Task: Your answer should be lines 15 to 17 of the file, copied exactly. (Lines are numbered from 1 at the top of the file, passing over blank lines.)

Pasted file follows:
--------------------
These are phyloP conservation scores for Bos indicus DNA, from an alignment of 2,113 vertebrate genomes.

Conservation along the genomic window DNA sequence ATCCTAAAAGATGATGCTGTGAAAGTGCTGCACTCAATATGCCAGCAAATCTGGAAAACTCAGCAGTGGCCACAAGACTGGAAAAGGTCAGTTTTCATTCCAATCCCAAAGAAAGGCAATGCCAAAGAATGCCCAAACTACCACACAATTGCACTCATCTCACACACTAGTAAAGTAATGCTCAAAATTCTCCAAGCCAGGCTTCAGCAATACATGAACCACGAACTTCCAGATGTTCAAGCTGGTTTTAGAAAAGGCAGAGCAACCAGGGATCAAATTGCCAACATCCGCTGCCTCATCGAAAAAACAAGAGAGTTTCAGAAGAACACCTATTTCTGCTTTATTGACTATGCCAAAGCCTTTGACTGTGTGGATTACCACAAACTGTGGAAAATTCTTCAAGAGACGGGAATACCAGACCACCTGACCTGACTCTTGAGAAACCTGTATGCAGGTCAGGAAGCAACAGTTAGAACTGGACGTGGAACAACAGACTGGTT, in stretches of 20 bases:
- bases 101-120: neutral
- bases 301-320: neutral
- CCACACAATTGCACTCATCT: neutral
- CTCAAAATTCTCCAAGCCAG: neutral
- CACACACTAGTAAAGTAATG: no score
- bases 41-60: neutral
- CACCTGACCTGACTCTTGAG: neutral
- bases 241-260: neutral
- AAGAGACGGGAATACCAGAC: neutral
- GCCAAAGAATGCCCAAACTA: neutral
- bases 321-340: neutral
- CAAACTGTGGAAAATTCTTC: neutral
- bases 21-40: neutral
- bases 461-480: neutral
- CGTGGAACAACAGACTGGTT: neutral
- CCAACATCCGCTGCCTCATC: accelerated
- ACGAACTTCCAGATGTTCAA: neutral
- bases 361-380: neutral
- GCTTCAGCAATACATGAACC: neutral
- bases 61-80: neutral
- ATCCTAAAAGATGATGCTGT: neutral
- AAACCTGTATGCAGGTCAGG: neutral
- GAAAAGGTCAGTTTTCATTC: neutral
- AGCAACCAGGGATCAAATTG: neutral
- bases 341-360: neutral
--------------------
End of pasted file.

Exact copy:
- bases 21-40: neutral
- bases 461-480: neutral
- CGTGGAACAACAGACTGGTT: neutral